Australia cruise ship ban: Singapore shows way forward to successful resumption of sailings

Every Monday and Thursday since December, Quantum of the Seas departs Singapore in a demonstration of what, a year ago, seemed an impossibility: healthy, safe and incident-free leisure cruises.

Of course, this Quantum leap has been aided by the fact that Singapore, like Australia, has been a COVID-19 suppression exemplar, with the island state's success in restoring cruising a palpable means of reviving a multi-billion dollar tourism industry on which the nation is strongly dependent.

Indeed, away from a still COVID-19 burdened Europe and North America, Singapore represents a model for others to emulate. A case in point is Australia with the becalmed cruising industry here still tainted by the costly Ruby Princess debacle (one year ago this month) and fraught with tremulous state governments and health authorities.

Gavin Smith, vice-president and managing director of Royal Caribbean Australia and New Zealand, says collaboration with Singapore authorities, including its Ministry of Health and the Singapore Tourism Board, has been the key to success of cruising in the island state.

That has allowed Quantum of the Seas, one of the world's largest ships, to operate successfully. The ship has capacity for 4905 passengers, but occupancy is capped at 50 per cent under Singapore's current rules.

"[The collaboration] has been vital, not only to gain their support and understanding, but in reassuring our Singapore guests," says Smith, who is also chair of the Cruise Lines International Association (CLIA) Australasia. "We are working with Australian governments and seeking this level of collaboration in Australia."

Smith believes that the Singapore experience, which has been guided by science from the outset, will act as a kind of medical "pilot boat" for the return of large ships to Australian waters.

Before the pandemic, Australia was renowned for having the highest market penetration of any cruise market outside of the US. But the Australian government recently extended its international border closure until at least June. What began as a 30-day ban on cruise ship arrivals on March 15, 2020, will now extend for well over a year.

Currently only Australian-flagged cruise ships with less than 100 passengers are able to seek approval from authorities to operate in Australian waters.


However, the embrace of science to address cruising's health issues is not confined to Singapore. It is a global effort with revolutionary vaccines and testing at the heart of it, says Joel Katz, CLIA's managing director, Australasia.

"Almost immediately upon the declaration of a global pandemic by the World Health Organization, cruise lines began engaging with epidemiologists, health authorities and other medical experts globally to learn as much as possible about COVID-19 and to develop a comprehensive global response," says Mr Katz.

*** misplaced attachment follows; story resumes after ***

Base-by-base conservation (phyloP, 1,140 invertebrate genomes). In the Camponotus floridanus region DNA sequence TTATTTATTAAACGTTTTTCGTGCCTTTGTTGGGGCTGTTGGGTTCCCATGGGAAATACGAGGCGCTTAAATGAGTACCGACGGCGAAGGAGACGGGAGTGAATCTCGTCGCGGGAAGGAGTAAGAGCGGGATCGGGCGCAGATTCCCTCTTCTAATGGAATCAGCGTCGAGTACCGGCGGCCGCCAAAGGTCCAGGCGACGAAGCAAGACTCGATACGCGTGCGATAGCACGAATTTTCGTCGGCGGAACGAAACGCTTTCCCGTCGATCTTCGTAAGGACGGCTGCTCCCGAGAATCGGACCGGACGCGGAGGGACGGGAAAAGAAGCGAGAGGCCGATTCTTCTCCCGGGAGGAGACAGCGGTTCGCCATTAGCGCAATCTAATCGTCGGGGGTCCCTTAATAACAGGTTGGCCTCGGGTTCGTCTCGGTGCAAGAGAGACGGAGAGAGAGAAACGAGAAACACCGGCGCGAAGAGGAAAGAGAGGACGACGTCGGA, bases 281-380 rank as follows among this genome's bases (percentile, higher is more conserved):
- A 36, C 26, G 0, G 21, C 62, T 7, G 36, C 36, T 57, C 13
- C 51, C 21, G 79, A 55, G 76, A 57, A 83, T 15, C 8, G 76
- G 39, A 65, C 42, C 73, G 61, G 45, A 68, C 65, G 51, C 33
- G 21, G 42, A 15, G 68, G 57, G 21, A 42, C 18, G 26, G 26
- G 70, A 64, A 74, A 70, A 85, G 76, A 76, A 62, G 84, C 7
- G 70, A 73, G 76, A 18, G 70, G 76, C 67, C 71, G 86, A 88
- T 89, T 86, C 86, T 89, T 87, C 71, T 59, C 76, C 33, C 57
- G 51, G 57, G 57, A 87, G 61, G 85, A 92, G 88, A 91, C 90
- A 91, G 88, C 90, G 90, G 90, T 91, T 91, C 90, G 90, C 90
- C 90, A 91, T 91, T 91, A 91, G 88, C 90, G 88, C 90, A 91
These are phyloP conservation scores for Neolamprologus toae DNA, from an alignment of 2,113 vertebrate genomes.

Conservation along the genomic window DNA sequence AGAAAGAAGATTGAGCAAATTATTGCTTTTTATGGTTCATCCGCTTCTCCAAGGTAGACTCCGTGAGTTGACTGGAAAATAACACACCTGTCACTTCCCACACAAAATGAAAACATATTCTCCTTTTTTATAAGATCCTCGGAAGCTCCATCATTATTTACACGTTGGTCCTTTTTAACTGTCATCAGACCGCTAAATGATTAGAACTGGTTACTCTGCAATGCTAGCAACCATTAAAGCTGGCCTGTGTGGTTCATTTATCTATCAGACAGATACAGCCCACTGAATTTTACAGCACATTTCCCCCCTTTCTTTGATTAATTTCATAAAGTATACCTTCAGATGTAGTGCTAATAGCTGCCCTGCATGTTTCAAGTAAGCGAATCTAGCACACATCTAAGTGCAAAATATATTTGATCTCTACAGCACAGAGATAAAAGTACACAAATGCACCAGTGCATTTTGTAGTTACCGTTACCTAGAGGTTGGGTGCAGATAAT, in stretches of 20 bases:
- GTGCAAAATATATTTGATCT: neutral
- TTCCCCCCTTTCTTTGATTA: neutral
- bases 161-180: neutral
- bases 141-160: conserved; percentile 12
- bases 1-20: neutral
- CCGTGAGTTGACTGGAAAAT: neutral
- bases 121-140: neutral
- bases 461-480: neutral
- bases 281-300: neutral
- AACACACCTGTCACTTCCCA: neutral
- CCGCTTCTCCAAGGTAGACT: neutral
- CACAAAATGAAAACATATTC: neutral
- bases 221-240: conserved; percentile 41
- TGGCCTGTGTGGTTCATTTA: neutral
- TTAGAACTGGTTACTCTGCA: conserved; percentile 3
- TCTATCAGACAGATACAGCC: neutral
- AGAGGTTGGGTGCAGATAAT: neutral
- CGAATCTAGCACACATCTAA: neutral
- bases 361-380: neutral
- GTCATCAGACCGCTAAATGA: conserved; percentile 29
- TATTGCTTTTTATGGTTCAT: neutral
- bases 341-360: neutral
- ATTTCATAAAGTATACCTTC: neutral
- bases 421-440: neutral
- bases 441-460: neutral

CLIA-member cruise lines – which represent more than 90 per cent of cruise line capacity globally – have committed to a new policy that introduces health protocols into virtually every aspect of the cruise experience.

"It includes commitments like 100 per cent testing of all passengers and crew prior to embarkation with a negative result mandatory prior to boarding, as well as extensive measures covering crew quarantine, distancing, sanitation, health monitoring and response procedures.

"Everything from the boarding process to the buffet has been re-evaluated and adapted in line with the best available medical insight. These measures are designed to uphold the safety of guests, crew and the communities we visit as our number one priority, wherever we sail in the world.

"We assembled a taskforce of the world's leading medical and scientific experts – the "Healthy Sail Panel" – to help us establish the strongest protocols in the travel industry. The Singapore sailings put their recommendations into action. Science will continue to inform our approach."

One of the challenges the industry must address in gaining approval for cruising to resume is how to reintroduce and manage the health of foreign-based crews drawn largely from developing nations with high incidences of COVID-19 such as The Philippines and Indonesia.

It is these valued but lowly-paid crew members who traditionally, and controversially, underpin the global cruise industry business model.

The next big test for Royal Caribbean, and for that matter the entire cruise industry, will be the May launch of cruising in Israel. The ships will travel to the Greek islands and Cyprus in the Mediterranean and the voyages will be between three and seven nights.

Why Israel? It's a nation with a generally good COVID-19 containment record and an even better one in terms of vaccine distribution among its population of about nine million. These cruises will see Royal Caribbean become the first line to offer fully-vaccinated sailings for passengers aboard the new, high-tech, Odyssey of the Seas.

The line plans to work with a private contractor to ensure that any crew member who is not able to be vaccinated in their home country is vaccinated before sailing. If these voyages are incident-free, it may prove another blueprint for at least the tentative return of cruising to waters Down Under.

See also: Cruise ships banned? Not quite: Cruises you can definitely still do

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